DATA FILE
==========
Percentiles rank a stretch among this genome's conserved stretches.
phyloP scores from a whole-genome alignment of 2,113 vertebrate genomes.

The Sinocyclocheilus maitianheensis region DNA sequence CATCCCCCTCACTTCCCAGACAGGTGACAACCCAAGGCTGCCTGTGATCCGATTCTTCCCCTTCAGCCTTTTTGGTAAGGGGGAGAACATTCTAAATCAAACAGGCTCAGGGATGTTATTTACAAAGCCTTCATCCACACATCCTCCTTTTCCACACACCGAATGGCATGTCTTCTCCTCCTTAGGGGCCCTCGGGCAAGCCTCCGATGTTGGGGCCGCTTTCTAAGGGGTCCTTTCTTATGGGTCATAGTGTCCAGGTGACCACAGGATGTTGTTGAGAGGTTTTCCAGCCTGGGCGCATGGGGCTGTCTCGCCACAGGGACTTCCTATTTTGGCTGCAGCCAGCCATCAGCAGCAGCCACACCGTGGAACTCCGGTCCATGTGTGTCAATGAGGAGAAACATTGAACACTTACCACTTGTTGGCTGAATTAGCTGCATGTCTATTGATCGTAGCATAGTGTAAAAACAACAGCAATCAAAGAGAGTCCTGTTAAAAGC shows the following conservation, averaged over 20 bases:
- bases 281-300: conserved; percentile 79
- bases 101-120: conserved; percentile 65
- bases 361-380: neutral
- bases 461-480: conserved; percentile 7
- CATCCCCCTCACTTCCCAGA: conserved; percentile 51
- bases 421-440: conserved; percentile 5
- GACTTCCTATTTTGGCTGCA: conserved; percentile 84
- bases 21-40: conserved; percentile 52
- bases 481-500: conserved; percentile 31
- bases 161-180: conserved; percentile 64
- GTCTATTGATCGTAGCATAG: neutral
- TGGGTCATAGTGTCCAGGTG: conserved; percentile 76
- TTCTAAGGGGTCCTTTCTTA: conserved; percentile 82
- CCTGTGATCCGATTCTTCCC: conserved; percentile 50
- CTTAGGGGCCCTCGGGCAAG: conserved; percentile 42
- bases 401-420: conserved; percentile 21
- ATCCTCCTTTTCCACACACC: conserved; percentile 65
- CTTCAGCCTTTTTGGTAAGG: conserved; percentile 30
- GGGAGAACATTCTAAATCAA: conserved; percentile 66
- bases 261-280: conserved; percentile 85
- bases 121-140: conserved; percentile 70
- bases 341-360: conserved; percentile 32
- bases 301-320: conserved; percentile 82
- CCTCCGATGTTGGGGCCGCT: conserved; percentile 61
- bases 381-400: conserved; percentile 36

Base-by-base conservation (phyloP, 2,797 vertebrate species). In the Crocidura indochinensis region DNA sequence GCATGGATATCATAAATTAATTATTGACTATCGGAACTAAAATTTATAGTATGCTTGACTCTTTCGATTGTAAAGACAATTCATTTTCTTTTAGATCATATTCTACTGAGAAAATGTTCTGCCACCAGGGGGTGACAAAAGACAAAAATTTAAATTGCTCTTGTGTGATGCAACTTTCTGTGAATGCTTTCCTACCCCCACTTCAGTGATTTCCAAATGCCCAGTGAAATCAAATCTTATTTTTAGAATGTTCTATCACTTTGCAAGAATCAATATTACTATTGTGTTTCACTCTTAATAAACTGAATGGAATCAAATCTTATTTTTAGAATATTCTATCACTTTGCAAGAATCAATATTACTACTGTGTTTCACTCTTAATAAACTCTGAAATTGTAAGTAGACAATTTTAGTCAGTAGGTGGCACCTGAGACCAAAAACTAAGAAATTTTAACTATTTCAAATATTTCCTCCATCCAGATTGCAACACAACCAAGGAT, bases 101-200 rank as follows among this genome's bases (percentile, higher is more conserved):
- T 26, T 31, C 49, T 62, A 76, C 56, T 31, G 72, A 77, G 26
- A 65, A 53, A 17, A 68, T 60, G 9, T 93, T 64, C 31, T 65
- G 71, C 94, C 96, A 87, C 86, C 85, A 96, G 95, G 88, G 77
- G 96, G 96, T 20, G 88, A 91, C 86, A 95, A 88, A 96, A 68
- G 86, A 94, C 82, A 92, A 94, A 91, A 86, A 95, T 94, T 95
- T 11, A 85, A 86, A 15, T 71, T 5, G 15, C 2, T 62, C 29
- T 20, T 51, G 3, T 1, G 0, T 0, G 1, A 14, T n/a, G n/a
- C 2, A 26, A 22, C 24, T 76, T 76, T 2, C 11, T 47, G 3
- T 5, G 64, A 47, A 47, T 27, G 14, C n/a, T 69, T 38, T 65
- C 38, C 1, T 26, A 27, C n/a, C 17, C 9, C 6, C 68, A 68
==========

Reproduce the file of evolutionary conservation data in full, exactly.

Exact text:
Percentiles rank a stretch among this genome's conserved stretches.
phyloP scores from a whole-genome alignment of 2,113 vertebrate genomes.

The Sinocyclocheilus maitianheensis region DNA sequence CATCCCCCTCACTTCCCAGACAGGTGACAACCCAAGGCTGCCTGTGATCCGATTCTTCCCCTTCAGCCTTTTTGGTAAGGGGGAGAACATTCTAAATCAAACAGGCTCAGGGATGTTATTTACAAAGCCTTCATCCACACATCCTCCTTTTCCACACACCGAATGGCATGTCTTCTCCTCCTTAGGGGCCCTCGGGCAAGCCTCCGATGTTGGGGCCGCTTTCTAAGGGGTCCTTTCTTATGGGTCATAGTGTCCAGGTGACCACAGGATGTTGTTGAGAGGTTTTCCAGCCTGGGCGCATGGGGCTGTCTCGCCACAGGGACTTCCTATTTTGGCTGCAGCCAGCCATCAGCAGCAGCCACACCGTGGAACTCCGGTCCATGTGTGTCAATGAGGAGAAACATTGAACACTTACCACTTGTTGGCTGAATTAGCTGCATGTCTATTGATCGTAGCATAGTGTAAAAACAACAGCAATCAAAGAGAGTCCTGTTAAAAGC shows the following conservation, averaged over 20 bases:
- bases 281-300: conserved; percentile 79
- bases 101-120: conserved; percentile 65
- bases 361-380: neutral
- bases 461-480: conserved; percentile 7
- CATCCCCCTCACTTCCCAGA: conserved; percentile 51
- bases 421-440: conserved; percentile 5
- GACTTCCTATTTTGGCTGCA: conserved; percentile 84
- bases 21-40: conserved; percentile 52
- bases 481-500: conserved; percentile 31
- bases 161-180: conserved; percentile 64
- GTCTATTGATCGTAGCATAG: neutral
- TGGGTCATAGTGTCCAGGTG: conserved; percentile 76
- TTCTAAGGGGTCCTTTCTTA: conserved; percentile 82
- CCTGTGATCCGATTCTTCCC: conserved; percentile 50
- CTTAGGGGCCCTCGGGCAAG: conserved; percentile 42
- bases 401-420: conserved; percentile 21
- ATCCTCCTTTTCCACACACC: conserved; percentile 65
- CTTCAGCCTTTTTGGTAAGG: conserved; percentile 30
- GGGAGAACATTCTAAATCAA: conserved; percentile 66
- bases 261-280: conserved; percentile 85
- bases 121-140: conserved; percentile 70
- bases 341-360: conserved; percentile 32
- bases 301-320: conserved; percentile 82
- CCTCCGATGTTGGGGCCGCT: conserved; percentile 61
- bases 381-400: conserved; percentile 36

Base-by-base conservation (phyloP, 2,797 vertebrate species). In the Crocidura indochinensis region DNA sequence GCATGGATATCATAAATTAATTATTGACTATCGGAACTAAAATTTATAGTATGCTTGACTCTTTCGATTGTAAAGACAATTCATTTTCTTTTAGATCATATTCTACTGAGAAAATGTTCTGCCACCAGGGGGTGACAAAAGACAAAAATTTAAATTGCTCTTGTGTGATGCAACTTTCTGTGAATGCTTTCCTACCCCCACTTCAGTGATTTCCAAATGCCCAGTGAAATCAAATCTTATTTTTAGAATGTTCTATCACTTTGCAAGAATCAATATTACTATTGTGTTTCACTCTTAATAAACTGAATGGAATCAAATCTTATTTTTAGAATATTCTATCACTTTGCAAGAATCAATATTACTACTGTGTTTCACTCTTAATAAACTCTGAAATTGTAAGTAGACAATTTTAGTCAGTAGGTGGCACCTGAGACCAAAAACTAAGAAATTTTAACTATTTCAAATATTTCCTCCATCCAGATTGCAACACAACCAAGGAT, bases 101-200 rank as follows among this genome's bases (percentile, higher is more conserved):
- T 26, T 31, C 49, T 62, A 76, C 56, T 31, G 72, A 77, G 26
- A 65, A 53, A 17, A 68, T 60, G 9, T 93, T 64, C 31, T 65
- G 71, C 94, C 96, A 87, C 86, C 85, A 96, G 95, G 88, G 77
- G 96, G 96, T 20, G 88, A 91, C 86, A 95, A 88, A 96, A 68
- G 86, A 94, C 82, A 92, A 94, A 91, A 86, A 95, T 94, T 95
- T 11, A 85, A 86, A 15, T 71, T 5, G 15, C 2, T 62, C 29
- T 20, T 51, G 3, T 1, G 0, T 0, G 1, A 14, T n/a, G n/a
- C 2, A 26, A 22, C 24, T 76, T 76, T 2, C 11, T 47, G 3
- T 5, G 64, A 47, A 47, T 27, G 14, C n/a, T 69, T 38, T 65
- C 38, C 1, T 26, A 27, C n/a, C 17, C 9, C 6, C 68, A 68